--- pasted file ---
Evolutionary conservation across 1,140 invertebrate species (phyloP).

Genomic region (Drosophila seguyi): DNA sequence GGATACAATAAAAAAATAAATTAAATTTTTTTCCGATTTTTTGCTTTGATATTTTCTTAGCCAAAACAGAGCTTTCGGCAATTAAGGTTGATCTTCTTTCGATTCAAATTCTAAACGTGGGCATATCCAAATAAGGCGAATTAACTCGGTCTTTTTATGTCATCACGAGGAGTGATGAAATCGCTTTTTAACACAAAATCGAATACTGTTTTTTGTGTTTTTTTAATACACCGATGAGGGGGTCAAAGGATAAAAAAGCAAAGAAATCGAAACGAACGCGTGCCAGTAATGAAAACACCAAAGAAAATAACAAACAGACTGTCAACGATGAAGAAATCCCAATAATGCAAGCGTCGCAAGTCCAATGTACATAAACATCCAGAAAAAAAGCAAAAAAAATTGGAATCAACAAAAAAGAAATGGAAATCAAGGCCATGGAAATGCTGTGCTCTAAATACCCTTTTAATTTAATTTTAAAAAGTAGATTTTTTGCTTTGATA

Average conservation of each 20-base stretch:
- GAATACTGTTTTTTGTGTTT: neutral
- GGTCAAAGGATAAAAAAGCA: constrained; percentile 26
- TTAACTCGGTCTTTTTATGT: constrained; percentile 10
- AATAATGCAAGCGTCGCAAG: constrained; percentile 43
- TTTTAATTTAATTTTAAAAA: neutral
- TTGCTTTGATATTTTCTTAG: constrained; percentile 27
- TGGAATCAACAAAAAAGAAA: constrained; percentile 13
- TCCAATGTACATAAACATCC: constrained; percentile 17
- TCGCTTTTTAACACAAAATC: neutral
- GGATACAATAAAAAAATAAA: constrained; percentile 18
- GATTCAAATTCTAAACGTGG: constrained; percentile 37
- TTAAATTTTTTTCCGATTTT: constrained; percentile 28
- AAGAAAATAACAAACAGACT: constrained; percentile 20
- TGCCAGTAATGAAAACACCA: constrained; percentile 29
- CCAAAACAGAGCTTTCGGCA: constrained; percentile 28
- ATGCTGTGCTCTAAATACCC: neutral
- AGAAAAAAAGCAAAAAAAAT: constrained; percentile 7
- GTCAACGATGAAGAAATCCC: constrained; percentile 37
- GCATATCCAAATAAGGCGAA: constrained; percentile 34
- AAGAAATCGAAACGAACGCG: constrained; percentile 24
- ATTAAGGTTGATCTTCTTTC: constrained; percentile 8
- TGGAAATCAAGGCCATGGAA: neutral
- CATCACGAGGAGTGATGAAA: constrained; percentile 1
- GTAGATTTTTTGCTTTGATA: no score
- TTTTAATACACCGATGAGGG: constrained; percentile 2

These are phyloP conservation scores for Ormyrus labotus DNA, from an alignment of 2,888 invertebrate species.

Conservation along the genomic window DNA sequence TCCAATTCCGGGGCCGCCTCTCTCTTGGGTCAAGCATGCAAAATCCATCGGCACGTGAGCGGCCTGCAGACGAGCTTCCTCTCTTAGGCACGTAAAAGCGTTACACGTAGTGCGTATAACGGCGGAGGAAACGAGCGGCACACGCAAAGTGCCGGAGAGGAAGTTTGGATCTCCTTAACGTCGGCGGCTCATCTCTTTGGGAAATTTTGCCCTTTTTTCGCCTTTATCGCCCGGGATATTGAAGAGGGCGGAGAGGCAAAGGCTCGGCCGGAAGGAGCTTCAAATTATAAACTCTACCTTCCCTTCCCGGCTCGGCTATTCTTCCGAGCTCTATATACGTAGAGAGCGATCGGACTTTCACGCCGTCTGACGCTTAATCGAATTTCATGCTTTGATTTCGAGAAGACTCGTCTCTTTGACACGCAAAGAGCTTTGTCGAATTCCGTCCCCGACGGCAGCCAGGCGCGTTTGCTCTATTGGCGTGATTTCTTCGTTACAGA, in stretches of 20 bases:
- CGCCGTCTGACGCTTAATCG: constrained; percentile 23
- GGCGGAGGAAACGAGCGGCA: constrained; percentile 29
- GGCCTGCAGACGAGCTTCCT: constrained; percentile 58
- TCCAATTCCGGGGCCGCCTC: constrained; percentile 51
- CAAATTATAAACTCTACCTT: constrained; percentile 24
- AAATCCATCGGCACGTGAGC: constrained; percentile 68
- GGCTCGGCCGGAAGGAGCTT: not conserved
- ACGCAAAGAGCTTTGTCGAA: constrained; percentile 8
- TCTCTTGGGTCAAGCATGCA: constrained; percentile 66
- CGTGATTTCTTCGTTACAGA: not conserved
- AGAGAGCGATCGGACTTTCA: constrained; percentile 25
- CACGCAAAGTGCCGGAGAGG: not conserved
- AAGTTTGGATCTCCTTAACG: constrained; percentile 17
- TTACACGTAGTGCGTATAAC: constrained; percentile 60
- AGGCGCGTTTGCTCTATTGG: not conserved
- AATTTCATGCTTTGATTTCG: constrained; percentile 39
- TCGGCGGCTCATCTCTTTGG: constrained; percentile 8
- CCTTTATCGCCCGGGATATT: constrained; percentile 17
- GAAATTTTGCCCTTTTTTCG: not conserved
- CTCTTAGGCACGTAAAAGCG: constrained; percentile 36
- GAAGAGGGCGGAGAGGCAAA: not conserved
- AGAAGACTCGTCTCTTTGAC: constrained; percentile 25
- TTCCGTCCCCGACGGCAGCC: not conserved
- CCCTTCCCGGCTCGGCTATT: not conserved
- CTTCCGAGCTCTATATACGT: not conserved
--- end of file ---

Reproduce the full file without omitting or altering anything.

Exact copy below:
Evolutionary conservation across 1,140 invertebrate species (phyloP).

Genomic region (Drosophila seguyi): DNA sequence GGATACAATAAAAAAATAAATTAAATTTTTTTCCGATTTTTTGCTTTGATATTTTCTTAGCCAAAACAGAGCTTTCGGCAATTAAGGTTGATCTTCTTTCGATTCAAATTCTAAACGTGGGCATATCCAAATAAGGCGAATTAACTCGGTCTTTTTATGTCATCACGAGGAGTGATGAAATCGCTTTTTAACACAAAATCGAATACTGTTTTTTGTGTTTTTTTAATACACCGATGAGGGGGTCAAAGGATAAAAAAGCAAAGAAATCGAAACGAACGCGTGCCAGTAATGAAAACACCAAAGAAAATAACAAACAGACTGTCAACGATGAAGAAATCCCAATAATGCAAGCGTCGCAAGTCCAATGTACATAAACATCCAGAAAAAAAGCAAAAAAAATTGGAATCAACAAAAAAGAAATGGAAATCAAGGCCATGGAAATGCTGTGCTCTAAATACCCTTTTAATTTAATTTTAAAAAGTAGATTTTTTGCTTTGATA

Average conservation of each 20-base stretch:
- GAATACTGTTTTTTGTGTTT: neutral
- GGTCAAAGGATAAAAAAGCA: constrained; percentile 26
- TTAACTCGGTCTTTTTATGT: constrained; percentile 10
- AATAATGCAAGCGTCGCAAG: constrained; percentile 43
- TTTTAATTTAATTTTAAAAA: neutral
- TTGCTTTGATATTTTCTTAG: constrained; percentile 27
- TGGAATCAACAAAAAAGAAA: constrained; percentile 13
- TCCAATGTACATAAACATCC: constrained; percentile 17
- TCGCTTTTTAACACAAAATC: neutral
- GGATACAATAAAAAAATAAA: constrained; percentile 18
- GATTCAAATTCTAAACGTGG: constrained; percentile 37
- TTAAATTTTTTTCCGATTTT: constrained; percentile 28
- AAGAAAATAACAAACAGACT: constrained; percentile 20
- TGCCAGTAATGAAAACACCA: constrained; percentile 29
- CCAAAACAGAGCTTTCGGCA: constrained; percentile 28
- ATGCTGTGCTCTAAATACCC: neutral
- AGAAAAAAAGCAAAAAAAAT: constrained; percentile 7
- GTCAACGATGAAGAAATCCC: constrained; percentile 37
- GCATATCCAAATAAGGCGAA: constrained; percentile 34
- AAGAAATCGAAACGAACGCG: constrained; percentile 24
- ATTAAGGTTGATCTTCTTTC: constrained; percentile 8
- TGGAAATCAAGGCCATGGAA: neutral
- CATCACGAGGAGTGATGAAA: constrained; percentile 1
- GTAGATTTTTTGCTTTGATA: no score
- TTTTAATACACCGATGAGGG: constrained; percentile 2

These are phyloP conservation scores for Ormyrus labotus DNA, from an alignment of 2,888 invertebrate species.

Conservation along the genomic window DNA sequence TCCAATTCCGGGGCCGCCTCTCTCTTGGGTCAAGCATGCAAAATCCATCGGCACGTGAGCGGCCTGCAGACGAGCTTCCTCTCTTAGGCACGTAAAAGCGTTACACGTAGTGCGTATAACGGCGGAGGAAACGAGCGGCACACGCAAAGTGCCGGAGAGGAAGTTTGGATCTCCTTAACGTCGGCGGCTCATCTCTTTGGGAAATTTTGCCCTTTTTTCGCCTTTATCGCCCGGGATATTGAAGAGGGCGGAGAGGCAAAGGCTCGGCCGGAAGGAGCTTCAAATTATAAACTCTACCTTCCCTTCCCGGCTCGGCTATTCTTCCGAGCTCTATATACGTAGAGAGCGATCGGACTTTCACGCCGTCTGACGCTTAATCGAATTTCATGCTTTGATTTCGAGAAGACTCGTCTCTTTGACACGCAAAGAGCTTTGTCGAATTCCGTCCCCGACGGCAGCCAGGCGCGTTTGCTCTATTGGCGTGATTTCTTCGTTACAGA, in stretches of 20 bases:
- CGCCGTCTGACGCTTAATCG: constrained; percentile 23
- GGCGGAGGAAACGAGCGGCA: constrained; percentile 29
- GGCCTGCAGACGAGCTTCCT: constrained; percentile 58
- TCCAATTCCGGGGCCGCCTC: constrained; percentile 51
- CAAATTATAAACTCTACCTT: constrained; percentile 24
- AAATCCATCGGCACGTGAGC: constrained; percentile 68
- GGCTCGGCCGGAAGGAGCTT: not conserved
- ACGCAAAGAGCTTTGTCGAA: constrained; percentile 8
- TCTCTTGGGTCAAGCATGCA: constrained; percentile 66
- CGTGATTTCTTCGTTACAGA: not conserved
- AGAGAGCGATCGGACTTTCA: constrained; percentile 25
- CACGCAAAGTGCCGGAGAGG: not conserved
- AAGTTTGGATCTCCTTAACG: constrained; percentile 17
- TTACACGTAGTGCGTATAAC: constrained; percentile 60
- AGGCGCGTTTGCTCTATTGG: not conserved
- AATTTCATGCTTTGATTTCG: constrained; percentile 39
- TCGGCGGCTCATCTCTTTGG: constrained; percentile 8
- CCTTTATCGCCCGGGATATT: constrained; percentile 17
- GAAATTTTGCCCTTTTTTCG: not conserved
- CTCTTAGGCACGTAAAAGCG: constrained; percentile 36
- GAAGAGGGCGGAGAGGCAAA: not conserved
- AGAAGACTCGTCTCTTTGAC: constrained; percentile 25
- TTCCGTCCCCGACGGCAGCC: not conserved
- CCCTTCCCGGCTCGGCTATT: not conserved
- CTTCCGAGCTCTATATACGT: not conserved